Coloradans have done a better job of staying at home than most Americans as they’ve faced increasing travel restrictions during the coronavirus pandemic, according to new reports that mine cell phone location data to illustrate how quickly daily life has changed.

Google on Friday released mobility reports for Colorado and other states that compare trips to several kinds of places in recent weeks with baseline figures from before the pandemic set in. The tech giant, which said it protected individual mobile phone users’ privacy, tapped the same aggregate location data it long has used to show how busy restaurants, bars, stores and other common destinations typically are at different times of the day.

The upshot: Coloradans were venturing out to shop, eat and seek entertainment much less often — 51% less in the “retail and recreation” category, by Google’s measure, which factors in visits and length of stay in data captured through Sunday. Nationally, such activity declined 47%.

But the state’s residents were far more likely than the rest of the country to visit parks and other outdoor places, especially on weekdays. Google’s measure shows an overall 12% decline compared to the baseline for the parks category, with some days actually showing increases around 40% compared to normal for that day of the week. Nationally, park visits were down 19%, Google says.

Restrictions were put in place starting in mid-March by state and local officials, culminating last week in a stay-at-home order for all Coloradans that exempts essential employers and certain activities, including outdoor exercise.

Gov. Jared Polis said the earlier orders limiting restaurants and bars to carryout service and reducing head counts in nonessential workplaces have slowed growth in Colorado’s case counts for COVID-19, the highly contagious respiratory illness caused by the coronavirus. But he and other officials have recently called on Coloradans to avoid travel to the mountains for recreation, a problem that has continued.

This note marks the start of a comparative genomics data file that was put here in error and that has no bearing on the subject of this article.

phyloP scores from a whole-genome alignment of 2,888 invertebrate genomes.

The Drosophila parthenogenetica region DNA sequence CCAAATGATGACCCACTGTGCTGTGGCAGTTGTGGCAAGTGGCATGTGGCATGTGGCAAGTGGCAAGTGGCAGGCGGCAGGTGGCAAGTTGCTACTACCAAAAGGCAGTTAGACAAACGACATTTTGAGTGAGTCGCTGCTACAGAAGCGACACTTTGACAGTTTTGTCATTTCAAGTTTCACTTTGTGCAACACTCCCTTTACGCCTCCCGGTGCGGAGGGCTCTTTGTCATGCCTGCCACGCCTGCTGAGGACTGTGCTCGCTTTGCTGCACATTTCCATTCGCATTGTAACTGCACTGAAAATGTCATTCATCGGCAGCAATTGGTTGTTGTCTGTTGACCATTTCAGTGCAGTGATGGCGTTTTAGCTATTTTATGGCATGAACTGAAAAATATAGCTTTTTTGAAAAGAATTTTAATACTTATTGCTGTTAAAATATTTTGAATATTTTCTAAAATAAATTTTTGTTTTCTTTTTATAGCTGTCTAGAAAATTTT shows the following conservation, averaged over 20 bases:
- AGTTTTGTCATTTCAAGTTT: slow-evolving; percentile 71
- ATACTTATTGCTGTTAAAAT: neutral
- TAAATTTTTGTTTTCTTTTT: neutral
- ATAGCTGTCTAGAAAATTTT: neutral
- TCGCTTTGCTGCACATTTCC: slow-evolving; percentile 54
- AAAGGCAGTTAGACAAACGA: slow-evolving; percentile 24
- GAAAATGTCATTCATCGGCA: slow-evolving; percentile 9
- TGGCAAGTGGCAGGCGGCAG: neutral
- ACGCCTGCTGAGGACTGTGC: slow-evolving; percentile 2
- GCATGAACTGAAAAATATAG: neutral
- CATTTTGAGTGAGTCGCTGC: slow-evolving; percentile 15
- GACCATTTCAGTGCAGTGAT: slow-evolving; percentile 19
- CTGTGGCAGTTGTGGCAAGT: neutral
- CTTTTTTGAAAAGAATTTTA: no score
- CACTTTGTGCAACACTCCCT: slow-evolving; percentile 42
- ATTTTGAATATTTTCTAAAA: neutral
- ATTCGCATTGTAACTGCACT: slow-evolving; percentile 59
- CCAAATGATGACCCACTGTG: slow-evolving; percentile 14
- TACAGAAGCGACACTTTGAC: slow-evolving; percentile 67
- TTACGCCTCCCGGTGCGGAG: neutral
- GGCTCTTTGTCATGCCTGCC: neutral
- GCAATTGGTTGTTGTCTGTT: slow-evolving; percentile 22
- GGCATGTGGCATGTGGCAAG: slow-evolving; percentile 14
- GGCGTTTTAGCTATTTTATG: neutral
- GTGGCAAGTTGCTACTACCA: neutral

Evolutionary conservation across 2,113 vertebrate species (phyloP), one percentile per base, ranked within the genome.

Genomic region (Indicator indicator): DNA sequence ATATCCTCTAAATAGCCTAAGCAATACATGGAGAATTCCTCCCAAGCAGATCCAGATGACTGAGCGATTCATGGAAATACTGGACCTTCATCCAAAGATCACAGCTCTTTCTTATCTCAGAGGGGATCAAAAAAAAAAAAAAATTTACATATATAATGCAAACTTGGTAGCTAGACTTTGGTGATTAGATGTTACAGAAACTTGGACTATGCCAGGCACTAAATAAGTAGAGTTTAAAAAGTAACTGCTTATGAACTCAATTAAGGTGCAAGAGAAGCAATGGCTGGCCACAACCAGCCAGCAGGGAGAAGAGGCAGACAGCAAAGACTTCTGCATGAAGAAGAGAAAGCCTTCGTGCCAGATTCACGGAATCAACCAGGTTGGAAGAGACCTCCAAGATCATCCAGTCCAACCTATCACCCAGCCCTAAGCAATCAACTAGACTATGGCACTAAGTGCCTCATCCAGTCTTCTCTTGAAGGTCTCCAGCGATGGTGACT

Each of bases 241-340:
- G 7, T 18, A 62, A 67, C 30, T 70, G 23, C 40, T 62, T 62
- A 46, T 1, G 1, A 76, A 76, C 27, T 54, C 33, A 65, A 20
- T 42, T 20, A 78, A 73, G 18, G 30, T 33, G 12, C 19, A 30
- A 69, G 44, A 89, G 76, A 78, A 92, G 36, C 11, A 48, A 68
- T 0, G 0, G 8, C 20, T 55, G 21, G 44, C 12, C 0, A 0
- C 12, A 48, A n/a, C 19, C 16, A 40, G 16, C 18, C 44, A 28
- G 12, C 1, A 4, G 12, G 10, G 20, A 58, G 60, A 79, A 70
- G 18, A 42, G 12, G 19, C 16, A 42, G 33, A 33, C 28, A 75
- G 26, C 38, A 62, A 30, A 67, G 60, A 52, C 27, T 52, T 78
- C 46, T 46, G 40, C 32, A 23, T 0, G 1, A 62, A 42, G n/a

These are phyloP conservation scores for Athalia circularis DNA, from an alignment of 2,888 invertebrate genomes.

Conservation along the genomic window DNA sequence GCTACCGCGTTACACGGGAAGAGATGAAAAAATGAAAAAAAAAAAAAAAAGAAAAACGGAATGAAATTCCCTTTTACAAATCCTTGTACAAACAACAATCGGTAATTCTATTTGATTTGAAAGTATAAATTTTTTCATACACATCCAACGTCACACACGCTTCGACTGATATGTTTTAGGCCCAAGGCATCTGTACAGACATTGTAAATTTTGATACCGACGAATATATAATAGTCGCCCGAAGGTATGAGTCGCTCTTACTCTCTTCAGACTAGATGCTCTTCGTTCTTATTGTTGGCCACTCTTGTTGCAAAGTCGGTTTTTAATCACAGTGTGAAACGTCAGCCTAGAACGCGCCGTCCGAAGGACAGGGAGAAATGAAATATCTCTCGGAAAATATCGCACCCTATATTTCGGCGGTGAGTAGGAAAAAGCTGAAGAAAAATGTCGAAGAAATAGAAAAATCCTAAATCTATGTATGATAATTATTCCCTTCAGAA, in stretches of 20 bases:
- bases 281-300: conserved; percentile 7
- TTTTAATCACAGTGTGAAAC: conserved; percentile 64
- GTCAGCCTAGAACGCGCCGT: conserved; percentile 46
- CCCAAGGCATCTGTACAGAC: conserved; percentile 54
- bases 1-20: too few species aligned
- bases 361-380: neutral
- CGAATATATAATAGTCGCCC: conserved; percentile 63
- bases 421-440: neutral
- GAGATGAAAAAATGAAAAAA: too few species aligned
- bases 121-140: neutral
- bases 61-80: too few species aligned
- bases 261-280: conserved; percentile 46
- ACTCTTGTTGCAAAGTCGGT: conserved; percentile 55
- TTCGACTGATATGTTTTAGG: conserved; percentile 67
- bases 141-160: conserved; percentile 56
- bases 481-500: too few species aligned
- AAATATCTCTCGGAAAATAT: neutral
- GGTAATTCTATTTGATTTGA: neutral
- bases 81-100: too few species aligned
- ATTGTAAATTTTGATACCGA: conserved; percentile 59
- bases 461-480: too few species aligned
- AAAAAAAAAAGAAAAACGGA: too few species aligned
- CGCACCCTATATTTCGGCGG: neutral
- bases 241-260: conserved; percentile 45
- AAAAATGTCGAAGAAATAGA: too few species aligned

Another report, published Wednesday by The New York Times, showed Colorado’s urban areas were among those where travel had decreased the most by last week. That analysis used mobile phone location data provided by Cuebiq, a data intelligence firm.

The Times’ analysis also showed that Colorado and much of the West were among the first places where the average distance of travel dropped below 2 miles, in mid-March.

Google’s Colorado report shows wide variance in its travel and activity measures county by county, though those with smaller populations had insufficient data for some metrics.

One interesting comparison is between Denver and El Paso counties, the state’s two most populated. While Denver was ahead of the state in ordering the closure of dine-in service at restaurants, and then in issuing a stay-at-home order, El Paso County — home to Colorado Springs — waited until Polis issued statewide directives.

Google’s measures show Denver residents, on average, have stayed home more often, have traveled much less, and have been less likely to visit stores, restaurants and other spots compared with El Paso County. Earlier this week, Polis called for better compliance with the stay-at-home order by that county’s residents.

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